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How can you use monoclonal antibodies in targetted drugs to treat cancer?
1. An anti-cancer drug is attached to monoclonal antibodies. This might be a radioactive or a toxic substance which stops cancer cells growing and dividing.
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How can you use monoclonal antibodies in targetted drugs to treat cancer?
2. The antibodies are injected into the patient's bloodstream and bind to the tumour markers on the cancer cells. 3. The drug kills the cancer cells but doesn't kill any normal body cells near the tumour.
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What factors can increase or decrease the risk of developing non-communicable human diseases?
A person's lifestyle (e.g. how much exercise they do), their environment (e.g. a person's work may mean they are more exposed to certain pollutants in the air, which could increase the risk of getting lung cancer) or a person's genes.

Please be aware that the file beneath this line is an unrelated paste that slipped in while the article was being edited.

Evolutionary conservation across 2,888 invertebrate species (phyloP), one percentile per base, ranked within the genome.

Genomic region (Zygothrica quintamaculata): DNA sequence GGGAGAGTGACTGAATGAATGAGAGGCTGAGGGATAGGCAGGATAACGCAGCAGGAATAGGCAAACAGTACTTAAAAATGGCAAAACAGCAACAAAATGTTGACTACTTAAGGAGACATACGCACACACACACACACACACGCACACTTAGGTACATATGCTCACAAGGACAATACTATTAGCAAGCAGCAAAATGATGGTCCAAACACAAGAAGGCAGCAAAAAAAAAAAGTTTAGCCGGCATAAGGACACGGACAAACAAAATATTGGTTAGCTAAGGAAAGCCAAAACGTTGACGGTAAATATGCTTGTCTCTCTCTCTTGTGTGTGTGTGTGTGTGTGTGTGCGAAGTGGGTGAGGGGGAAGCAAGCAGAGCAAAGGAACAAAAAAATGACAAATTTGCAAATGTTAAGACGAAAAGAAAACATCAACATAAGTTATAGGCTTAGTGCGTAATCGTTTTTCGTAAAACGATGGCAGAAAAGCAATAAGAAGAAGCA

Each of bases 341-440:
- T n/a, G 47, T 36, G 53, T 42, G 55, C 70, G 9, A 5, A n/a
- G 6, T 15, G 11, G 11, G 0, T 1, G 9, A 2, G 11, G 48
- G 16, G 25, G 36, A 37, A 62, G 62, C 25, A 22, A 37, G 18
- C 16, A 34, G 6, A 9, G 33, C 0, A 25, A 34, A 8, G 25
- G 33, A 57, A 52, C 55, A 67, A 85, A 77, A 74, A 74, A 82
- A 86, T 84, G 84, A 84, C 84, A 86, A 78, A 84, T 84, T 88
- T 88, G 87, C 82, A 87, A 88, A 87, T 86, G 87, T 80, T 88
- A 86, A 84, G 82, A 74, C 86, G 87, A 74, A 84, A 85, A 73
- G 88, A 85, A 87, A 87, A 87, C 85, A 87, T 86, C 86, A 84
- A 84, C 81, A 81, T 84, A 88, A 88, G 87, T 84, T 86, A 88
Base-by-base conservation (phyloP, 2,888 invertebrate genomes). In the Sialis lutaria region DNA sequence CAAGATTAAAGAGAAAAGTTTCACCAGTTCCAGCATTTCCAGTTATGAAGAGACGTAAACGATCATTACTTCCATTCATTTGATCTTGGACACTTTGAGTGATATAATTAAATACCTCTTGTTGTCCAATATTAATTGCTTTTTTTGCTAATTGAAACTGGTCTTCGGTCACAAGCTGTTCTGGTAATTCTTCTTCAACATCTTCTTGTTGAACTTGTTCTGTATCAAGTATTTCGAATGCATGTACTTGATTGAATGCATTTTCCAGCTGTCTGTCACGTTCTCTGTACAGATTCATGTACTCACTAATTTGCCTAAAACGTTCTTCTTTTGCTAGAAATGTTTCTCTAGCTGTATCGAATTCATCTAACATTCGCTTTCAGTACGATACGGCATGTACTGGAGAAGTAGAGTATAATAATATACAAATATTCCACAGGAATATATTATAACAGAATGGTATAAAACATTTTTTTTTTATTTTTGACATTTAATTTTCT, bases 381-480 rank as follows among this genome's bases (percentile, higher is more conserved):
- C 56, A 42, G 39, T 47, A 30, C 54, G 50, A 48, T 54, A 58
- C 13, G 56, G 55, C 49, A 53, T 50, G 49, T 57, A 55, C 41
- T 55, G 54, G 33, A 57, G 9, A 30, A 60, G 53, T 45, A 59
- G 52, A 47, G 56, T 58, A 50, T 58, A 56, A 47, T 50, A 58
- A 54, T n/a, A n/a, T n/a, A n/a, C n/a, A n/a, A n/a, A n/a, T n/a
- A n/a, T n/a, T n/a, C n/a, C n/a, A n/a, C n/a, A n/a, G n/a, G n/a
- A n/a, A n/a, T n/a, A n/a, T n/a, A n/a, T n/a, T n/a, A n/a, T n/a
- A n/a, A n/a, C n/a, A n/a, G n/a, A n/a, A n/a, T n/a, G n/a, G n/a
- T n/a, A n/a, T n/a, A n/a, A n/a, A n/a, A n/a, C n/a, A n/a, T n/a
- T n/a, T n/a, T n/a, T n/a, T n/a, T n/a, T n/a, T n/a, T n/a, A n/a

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How can exercise increase or decrease the risk of developing non-communicable human diseases?
1. Exercise increases the amount of energy used by the body and decreases the amount of stored body fat. 2. It builds muscle, (boosts metabolic rate).
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How can exercise increase or decrease the risk of developing non-communicable human diseases?
3. Those who exercise more regularly are less likely to suffer from health problems such as obesity and CVD (lack of exercise increases the risk of CVD because it increases blood pressure).